Tony Colley, Be One To Give founder, said his company is like Instacart for surplus food. Their on-demand B2B delivery app is for retailers with surplus food along the food chain. The company takes surplus food from retailers and redistributes it to those in need within two hours!
Colley said, for those that worry about the liability associated with this, five minutes before the food is picked up, it’s being served. Since it’s distributed within two hours, it doesn’t degrade. “We pick it up and we put our label on the packaging, so we take on the liability,” he said.
Why EDI Matters
As a Black business owner, Colley knows first-hand that people of colour face obstacles, especially with business opportunities. “We’re not top priority. I want to put it out there that our intent, like any business, is to create wealth and employment. Be One to Give is inclusive; we recruit women of colour in leadership roles and we prioritize BIPOC and LGTB2Q+ youth who face barriers to employment.” Colley said his demographic is represented in staff and operational teams, so his staff feel included in the company’s mission.
What More Can be Done
There needs to be more representation especially in leadership roles – more diversity to attract diversity in the team, he said. “It’s great to have leaders who understand the demographic they work with – it needs to include similar faces.”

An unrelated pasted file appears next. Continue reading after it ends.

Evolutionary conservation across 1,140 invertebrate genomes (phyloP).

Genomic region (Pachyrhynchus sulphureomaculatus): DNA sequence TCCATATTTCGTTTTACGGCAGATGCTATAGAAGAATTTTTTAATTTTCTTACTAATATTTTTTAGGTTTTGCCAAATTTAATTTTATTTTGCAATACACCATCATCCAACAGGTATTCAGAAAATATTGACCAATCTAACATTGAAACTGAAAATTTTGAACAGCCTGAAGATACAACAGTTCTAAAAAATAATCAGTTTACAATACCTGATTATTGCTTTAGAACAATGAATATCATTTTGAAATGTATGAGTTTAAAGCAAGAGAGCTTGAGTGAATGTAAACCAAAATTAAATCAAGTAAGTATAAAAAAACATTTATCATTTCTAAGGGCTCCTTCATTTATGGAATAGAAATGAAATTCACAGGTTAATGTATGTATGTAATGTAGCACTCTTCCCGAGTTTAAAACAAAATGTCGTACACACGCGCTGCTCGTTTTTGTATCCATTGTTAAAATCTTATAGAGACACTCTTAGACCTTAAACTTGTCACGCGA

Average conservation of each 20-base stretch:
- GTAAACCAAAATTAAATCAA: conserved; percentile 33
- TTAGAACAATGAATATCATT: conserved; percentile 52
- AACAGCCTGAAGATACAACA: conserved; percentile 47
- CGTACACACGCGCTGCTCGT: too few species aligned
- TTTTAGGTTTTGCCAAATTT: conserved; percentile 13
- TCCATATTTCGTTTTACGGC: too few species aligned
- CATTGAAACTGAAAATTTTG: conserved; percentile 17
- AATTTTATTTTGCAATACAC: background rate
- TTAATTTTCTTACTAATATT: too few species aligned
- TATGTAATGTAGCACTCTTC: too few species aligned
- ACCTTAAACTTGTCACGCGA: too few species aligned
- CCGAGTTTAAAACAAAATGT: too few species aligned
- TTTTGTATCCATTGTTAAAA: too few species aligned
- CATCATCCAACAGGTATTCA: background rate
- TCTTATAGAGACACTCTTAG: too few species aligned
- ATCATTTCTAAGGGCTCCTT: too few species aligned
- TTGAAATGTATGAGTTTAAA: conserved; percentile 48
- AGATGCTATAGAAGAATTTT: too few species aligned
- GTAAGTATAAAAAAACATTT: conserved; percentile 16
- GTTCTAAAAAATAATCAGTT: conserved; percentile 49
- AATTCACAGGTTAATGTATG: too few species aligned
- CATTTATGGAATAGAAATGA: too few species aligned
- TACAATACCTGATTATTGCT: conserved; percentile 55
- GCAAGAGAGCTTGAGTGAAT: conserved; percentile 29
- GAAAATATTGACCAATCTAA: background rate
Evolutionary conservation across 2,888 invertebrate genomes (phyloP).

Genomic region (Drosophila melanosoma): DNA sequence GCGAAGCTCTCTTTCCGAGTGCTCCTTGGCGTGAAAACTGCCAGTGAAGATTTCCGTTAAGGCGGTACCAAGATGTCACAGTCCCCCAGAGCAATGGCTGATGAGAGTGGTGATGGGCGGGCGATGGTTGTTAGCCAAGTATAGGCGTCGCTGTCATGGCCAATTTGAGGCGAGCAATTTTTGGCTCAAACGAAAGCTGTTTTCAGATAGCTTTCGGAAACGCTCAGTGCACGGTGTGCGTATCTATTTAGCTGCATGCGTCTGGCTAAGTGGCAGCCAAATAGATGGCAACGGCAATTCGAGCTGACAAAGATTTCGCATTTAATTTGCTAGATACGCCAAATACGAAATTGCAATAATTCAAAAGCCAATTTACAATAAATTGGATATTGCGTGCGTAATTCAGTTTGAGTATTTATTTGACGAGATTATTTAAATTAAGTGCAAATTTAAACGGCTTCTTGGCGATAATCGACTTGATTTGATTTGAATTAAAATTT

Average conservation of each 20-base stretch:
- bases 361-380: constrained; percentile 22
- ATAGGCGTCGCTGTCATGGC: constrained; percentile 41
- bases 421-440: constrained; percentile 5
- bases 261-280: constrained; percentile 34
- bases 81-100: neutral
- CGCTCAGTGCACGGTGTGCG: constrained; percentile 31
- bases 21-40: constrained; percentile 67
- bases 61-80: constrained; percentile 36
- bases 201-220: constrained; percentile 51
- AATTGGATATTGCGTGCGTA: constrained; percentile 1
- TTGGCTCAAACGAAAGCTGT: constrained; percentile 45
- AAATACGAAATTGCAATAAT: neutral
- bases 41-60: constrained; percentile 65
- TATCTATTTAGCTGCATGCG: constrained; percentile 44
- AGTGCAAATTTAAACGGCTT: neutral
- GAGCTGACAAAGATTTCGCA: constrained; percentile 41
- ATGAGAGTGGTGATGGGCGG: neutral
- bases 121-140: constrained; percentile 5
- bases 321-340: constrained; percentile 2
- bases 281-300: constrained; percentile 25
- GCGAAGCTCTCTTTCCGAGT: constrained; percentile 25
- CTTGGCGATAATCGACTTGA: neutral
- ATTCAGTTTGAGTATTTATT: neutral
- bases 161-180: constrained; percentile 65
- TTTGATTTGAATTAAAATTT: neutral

“Everyone feels safe at Be One To Give,” he said. “I have no reason to not be inclusive, it’s easy for me to create a safe place. We vet drivers with a record check and ensure the safety for our driver/passenger teams. Clients, partners and staff are aware of our focus.” Employment is one of the purposes of our social enterprise, he said.
There shouldn’t be barriers to implementing EDI, Colley said. If there is, look outside your bubble.
“When encountering a new company, I go to their team page to see if I’m represented there, Colley said. “Take the time to learn who people are as individuals, listen, understand and comprehend what we can do to be more inclusive,” he advises.
He said from the company’s inception he decided his senior team would be primarily women of colour, and his operational team is BIPOC and LGBT2Q+ youth facing barriers like the stress of homelessness or separation from family. “Being inclusive helps us better-help the communities we serve and work in.”
Representation Matters – Without Question
As entrepreneur, Colley said he’s experienced obstacles for the first time he hadn’t encountered in his previous banking career. “Media controls the narrative; change its voice to encourage diversity without creating more hurdles,” he said.
The company’s clients or users are from grocery stores, caterers, event venues and chefs who tend to be more culturally diverse and, he said, his support staff represent those faces too. This helps create understanding through representation. He said diversity in his team includes all races, ethnicities etc. who appreciate the opportunity the company offers and those previously facing exclusion often do the job even better.
He also advises others to communicate clearly so as not to create barriers to inclusivity.